As part of the program, the AnchorED recovery coaches educate survivors on Narcan and how to use it. Rhode Island hospitals also provided Narcan kits upon discharge. As of Dec. 1, 2014, hospital pharmacies had reported the distribution of 73 kits, with 56 from Rhode Island Hospital, 13 from Miriam Hospital, and four from Kent Hospital.

The report raised the issue of cost of the Narcan kits as a barrier, because it is not currently reimbursable by health insurance providers. Rhode Island Hospital was covering the cost, as was Kent, but Memorial Hospital was reported unable to do so.

Health insurance
The report’s pie chart of health insurance in which the survivors were enrolled painted a surprisingly disparate picture. Blue Cross & Blue Shield of Rhode Island covered 6 percent of survivors, Mass Health covered 8 percent, Medicaid covered 22 percent, Neighborhood Health Plan of Rhode Island, through its managed Medicaid program, covered 23 percent, UnitedHealthcare, through its managed Medicaid program, covered 15 percent, UnitedHealthcare Optum covered 3 percent, TriCare VA covered 3 percent, Cigna covered 6 percent, 11 percent had no health insurance, and information on the remaining 5 percent was listed as N/A.

The report, citing the numbers for Medicaid insurance, including Neighborhood Health Plan’s managed Medicaid program with 23 percent, Medicaid with 22 percent, and UnitedHealthcare’s managed Medicaid with 15 percent, said: “Clearly, Medicaid dollars can be saved by Rhode Island taking a more aggressive stance on connecting people with recovery support services.”

Survivor stories
As part of the report, stories of survivors’ experiences were offered. One, from Oct. 12, 2014, at Kent Hospital, showed the important role that families can play in supporting recovery.

“The survivor, a clean-cut young man about college age, overdosed while driving and caused a car accident,” the story began. “The recovery coach connected with the survivor, helping him understand the severity of this near-death experience and cultivated a willingness from the survivor to get help.”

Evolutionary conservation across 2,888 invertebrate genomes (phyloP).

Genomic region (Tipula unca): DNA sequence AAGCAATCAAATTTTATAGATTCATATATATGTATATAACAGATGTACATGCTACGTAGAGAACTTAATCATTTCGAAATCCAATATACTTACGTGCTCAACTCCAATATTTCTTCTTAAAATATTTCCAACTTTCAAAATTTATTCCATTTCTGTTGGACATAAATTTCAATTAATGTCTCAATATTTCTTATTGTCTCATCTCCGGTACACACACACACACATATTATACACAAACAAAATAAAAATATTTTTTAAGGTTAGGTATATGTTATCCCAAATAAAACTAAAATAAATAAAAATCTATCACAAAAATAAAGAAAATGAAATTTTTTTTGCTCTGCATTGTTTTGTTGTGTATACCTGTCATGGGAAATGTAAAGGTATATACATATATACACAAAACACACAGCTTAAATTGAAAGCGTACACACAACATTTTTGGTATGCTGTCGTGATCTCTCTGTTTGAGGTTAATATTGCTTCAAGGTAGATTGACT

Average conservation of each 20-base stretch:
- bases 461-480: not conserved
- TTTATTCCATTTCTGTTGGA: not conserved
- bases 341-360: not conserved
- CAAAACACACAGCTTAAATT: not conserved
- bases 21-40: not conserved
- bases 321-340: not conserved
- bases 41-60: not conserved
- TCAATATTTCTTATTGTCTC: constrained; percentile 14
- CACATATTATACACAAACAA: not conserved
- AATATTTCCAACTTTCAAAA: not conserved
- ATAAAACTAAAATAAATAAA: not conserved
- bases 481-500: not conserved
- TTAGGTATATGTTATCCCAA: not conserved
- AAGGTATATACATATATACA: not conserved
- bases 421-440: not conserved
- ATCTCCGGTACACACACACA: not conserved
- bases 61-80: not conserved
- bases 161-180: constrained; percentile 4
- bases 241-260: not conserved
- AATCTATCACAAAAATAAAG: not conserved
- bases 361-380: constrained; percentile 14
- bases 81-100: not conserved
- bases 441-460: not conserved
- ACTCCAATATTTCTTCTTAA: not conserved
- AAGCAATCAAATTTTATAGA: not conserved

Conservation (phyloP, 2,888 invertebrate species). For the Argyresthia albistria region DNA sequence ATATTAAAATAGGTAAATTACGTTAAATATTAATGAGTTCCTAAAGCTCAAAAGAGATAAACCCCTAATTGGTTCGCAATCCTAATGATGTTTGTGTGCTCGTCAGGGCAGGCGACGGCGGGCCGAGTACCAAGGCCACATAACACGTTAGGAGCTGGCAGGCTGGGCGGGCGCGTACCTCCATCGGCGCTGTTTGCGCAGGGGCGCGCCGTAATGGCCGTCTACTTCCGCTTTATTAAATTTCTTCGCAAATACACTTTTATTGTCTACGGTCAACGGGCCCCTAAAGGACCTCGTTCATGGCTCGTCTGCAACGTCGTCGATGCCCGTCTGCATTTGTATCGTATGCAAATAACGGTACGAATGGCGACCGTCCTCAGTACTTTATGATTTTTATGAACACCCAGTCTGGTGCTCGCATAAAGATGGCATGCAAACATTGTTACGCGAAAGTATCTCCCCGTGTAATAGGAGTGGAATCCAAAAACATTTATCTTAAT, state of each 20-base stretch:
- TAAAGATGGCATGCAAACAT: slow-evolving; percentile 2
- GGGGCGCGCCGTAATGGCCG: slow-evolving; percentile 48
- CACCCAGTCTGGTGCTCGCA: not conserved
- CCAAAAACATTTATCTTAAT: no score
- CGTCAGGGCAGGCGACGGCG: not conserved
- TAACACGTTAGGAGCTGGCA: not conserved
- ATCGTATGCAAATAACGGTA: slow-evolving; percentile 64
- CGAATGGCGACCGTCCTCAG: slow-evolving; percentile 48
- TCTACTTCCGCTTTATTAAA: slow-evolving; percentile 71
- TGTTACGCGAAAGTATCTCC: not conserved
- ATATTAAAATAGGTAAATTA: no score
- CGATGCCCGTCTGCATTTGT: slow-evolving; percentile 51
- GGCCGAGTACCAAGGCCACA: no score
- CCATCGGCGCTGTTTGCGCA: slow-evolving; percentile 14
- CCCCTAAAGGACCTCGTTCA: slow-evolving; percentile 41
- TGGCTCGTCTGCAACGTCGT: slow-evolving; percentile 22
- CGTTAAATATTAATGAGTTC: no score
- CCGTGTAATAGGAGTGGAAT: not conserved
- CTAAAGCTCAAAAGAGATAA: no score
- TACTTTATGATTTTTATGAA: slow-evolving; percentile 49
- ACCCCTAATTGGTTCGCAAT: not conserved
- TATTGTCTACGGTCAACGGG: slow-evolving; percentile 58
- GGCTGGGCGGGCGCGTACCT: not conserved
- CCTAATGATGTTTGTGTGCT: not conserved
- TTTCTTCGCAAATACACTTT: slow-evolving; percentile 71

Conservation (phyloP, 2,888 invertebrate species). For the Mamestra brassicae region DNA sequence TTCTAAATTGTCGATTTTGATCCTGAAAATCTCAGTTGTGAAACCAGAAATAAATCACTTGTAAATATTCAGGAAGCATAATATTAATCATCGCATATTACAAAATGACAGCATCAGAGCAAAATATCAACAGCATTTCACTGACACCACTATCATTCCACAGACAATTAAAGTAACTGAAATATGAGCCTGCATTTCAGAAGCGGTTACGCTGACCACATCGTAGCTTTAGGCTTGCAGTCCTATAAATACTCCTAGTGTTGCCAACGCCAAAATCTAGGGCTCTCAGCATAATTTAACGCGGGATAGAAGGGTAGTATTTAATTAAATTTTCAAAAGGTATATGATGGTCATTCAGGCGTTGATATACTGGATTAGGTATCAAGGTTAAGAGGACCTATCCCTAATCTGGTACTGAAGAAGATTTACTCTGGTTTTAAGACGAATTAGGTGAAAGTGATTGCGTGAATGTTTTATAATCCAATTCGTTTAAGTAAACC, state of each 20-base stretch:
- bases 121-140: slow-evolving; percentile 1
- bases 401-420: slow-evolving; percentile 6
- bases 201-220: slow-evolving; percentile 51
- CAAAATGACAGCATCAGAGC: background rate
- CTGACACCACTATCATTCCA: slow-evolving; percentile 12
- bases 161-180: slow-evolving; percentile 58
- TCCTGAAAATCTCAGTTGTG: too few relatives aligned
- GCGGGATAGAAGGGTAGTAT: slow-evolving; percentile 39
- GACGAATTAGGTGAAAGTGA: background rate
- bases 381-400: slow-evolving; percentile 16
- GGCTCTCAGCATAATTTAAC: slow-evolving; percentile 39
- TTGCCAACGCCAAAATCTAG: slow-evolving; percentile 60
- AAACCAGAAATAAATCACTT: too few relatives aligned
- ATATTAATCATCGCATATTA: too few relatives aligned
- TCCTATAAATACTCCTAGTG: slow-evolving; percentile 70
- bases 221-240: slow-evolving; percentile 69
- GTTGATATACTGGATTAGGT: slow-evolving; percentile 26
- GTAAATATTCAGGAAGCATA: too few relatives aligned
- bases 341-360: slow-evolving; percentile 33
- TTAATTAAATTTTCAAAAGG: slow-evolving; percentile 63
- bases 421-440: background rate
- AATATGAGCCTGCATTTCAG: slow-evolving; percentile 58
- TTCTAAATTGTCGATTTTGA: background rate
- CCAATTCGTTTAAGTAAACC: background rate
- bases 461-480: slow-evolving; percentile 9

The story continued: “The family arrived distraught and confused. The survivor gave permission to the recovery coach to speak with the family. The recovery coach moved the family’s anger from the survivor to the disease.”

The story concluded: “Days after the overdose the recovery coach continued to work with the family helping them find a treatment program that accepted their insurance. The survivor went to detox locally then entered a long-term treatment facility. This type of family interaction is growing as the AnchorED program progresses.”

A constituency of consequence
Jim Gillen, the very public face of the recovery movement in Rhode Island, and one of the organizers of the AnchorED program, is reported to be very ill but fighting very hard, as ConvergenceRI wrote this story.

Gillen, the manager of the Anchor Recovery Community Center, opened a gubernatorial candidates’ forum on Aug. 22, proudly wearing a lapel sticker that said, “I’m in recovery and I vote.”

“We vote,” he said. “We’ve become a constituency of consequence, as more and more people have had the right to vote restored. It’s like being a kid at Christmas all over again, and people are excited.”

“They know the issues; they are not afraid to speak up and say how they feel. We vote,” Gillen said, again. “I’m a person in long-term recovery, which for me means I haven’t used alcohol and drugs, I’ve been managing my condition of addiction, since 1998.”

And, Gillen continued, “As a result, my life has gotten a whole lot better. Recovery is a reality, and ladies and gentlemen, recovery will save the state money, a lot of money.”

Garry Bliss, communications director at The Providence Center, who served as moderator and had to follow Gillen to the podium, said: “There are hard acts to follow and there are impossible acts to follow.”